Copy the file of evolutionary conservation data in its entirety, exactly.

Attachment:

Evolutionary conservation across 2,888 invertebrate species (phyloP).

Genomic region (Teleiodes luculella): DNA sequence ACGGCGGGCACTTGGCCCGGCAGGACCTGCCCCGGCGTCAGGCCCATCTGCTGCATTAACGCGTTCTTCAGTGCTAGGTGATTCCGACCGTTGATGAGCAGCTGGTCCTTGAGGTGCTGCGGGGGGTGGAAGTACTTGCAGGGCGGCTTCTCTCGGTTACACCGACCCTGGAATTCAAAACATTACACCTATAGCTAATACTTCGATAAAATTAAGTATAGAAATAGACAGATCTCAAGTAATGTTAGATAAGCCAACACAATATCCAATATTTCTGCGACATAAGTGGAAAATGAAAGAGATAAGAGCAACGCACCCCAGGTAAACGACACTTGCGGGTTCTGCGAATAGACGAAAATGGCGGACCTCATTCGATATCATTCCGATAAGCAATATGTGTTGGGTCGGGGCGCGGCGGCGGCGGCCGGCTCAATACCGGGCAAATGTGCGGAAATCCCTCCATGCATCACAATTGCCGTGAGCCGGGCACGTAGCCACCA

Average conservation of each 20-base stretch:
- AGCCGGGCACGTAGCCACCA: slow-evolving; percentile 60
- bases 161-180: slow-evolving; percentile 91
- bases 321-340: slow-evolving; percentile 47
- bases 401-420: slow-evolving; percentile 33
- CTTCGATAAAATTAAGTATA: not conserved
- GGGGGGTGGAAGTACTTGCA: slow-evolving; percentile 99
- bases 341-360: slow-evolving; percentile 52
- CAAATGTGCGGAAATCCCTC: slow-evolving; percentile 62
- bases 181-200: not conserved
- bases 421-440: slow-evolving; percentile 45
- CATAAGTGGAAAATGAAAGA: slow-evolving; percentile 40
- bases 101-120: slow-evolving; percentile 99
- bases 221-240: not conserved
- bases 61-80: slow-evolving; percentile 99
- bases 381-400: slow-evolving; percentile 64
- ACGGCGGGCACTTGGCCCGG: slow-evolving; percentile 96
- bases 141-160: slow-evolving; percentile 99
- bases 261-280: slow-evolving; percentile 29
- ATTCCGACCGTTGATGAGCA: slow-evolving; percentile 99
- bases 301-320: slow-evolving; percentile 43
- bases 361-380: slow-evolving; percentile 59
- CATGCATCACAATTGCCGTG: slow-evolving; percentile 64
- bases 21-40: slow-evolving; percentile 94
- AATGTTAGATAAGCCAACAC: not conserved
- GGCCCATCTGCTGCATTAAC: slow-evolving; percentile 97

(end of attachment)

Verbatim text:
Evolutionary conservation across 2,888 invertebrate species (phyloP).

Genomic region (Teleiodes luculella): DNA sequence ACGGCGGGCACTTGGCCCGGCAGGACCTGCCCCGGCGTCAGGCCCATCTGCTGCATTAACGCGTTCTTCAGTGCTAGGTGATTCCGACCGTTGATGAGCAGCTGGTCCTTGAGGTGCTGCGGGGGGTGGAAGTACTTGCAGGGCGGCTTCTCTCGGTTACACCGACCCTGGAATTCAAAACATTACACCTATAGCTAATACTTCGATAAAATTAAGTATAGAAATAGACAGATCTCAAGTAATGTTAGATAAGCCAACACAATATCCAATATTTCTGCGACATAAGTGGAAAATGAAAGAGATAAGAGCAACGCACCCCAGGTAAACGACACTTGCGGGTTCTGCGAATAGACGAAAATGGCGGACCTCATTCGATATCATTCCGATAAGCAATATGTGTTGGGTCGGGGCGCGGCGGCGGCGGCCGGCTCAATACCGGGCAAATGTGCGGAAATCCCTCCATGCATCACAATTGCCGTGAGCCGGGCACGTAGCCACCA

Average conservation of each 20-base stretch:
- AGCCGGGCACGTAGCCACCA: slow-evolving; percentile 60
- bases 161-180: slow-evolving; percentile 91
- bases 321-340: slow-evolving; percentile 47
- bases 401-420: slow-evolving; percentile 33
- CTTCGATAAAATTAAGTATA: not conserved
- GGGGGGTGGAAGTACTTGCA: slow-evolving; percentile 99
- bases 341-360: slow-evolving; percentile 52
- CAAATGTGCGGAAATCCCTC: slow-evolving; percentile 62
- bases 181-200: not conserved
- bases 421-440: slow-evolving; percentile 45
- CATAAGTGGAAAATGAAAGA: slow-evolving; percentile 40
- bases 101-120: slow-evolving; percentile 99
- bases 221-240: not conserved
- bases 61-80: slow-evolving; percentile 99
- bases 381-400: slow-evolving; percentile 64
- ACGGCGGGCACTTGGCCCGG: slow-evolving; percentile 96
- bases 141-160: slow-evolving; percentile 99
- bases 261-280: slow-evolving; percentile 29
- ATTCCGACCGTTGATGAGCA: slow-evolving; percentile 99
- bases 301-320: slow-evolving; percentile 43
- bases 361-380: slow-evolving; percentile 59
- CATGCATCACAATTGCCGTG: slow-evolving; percentile 64
- bases 21-40: slow-evolving; percentile 94
- AATGTTAGATAAGCCAACAC: not conserved
- GGCCCATCTGCTGCATTAAC: slow-evolving; percentile 97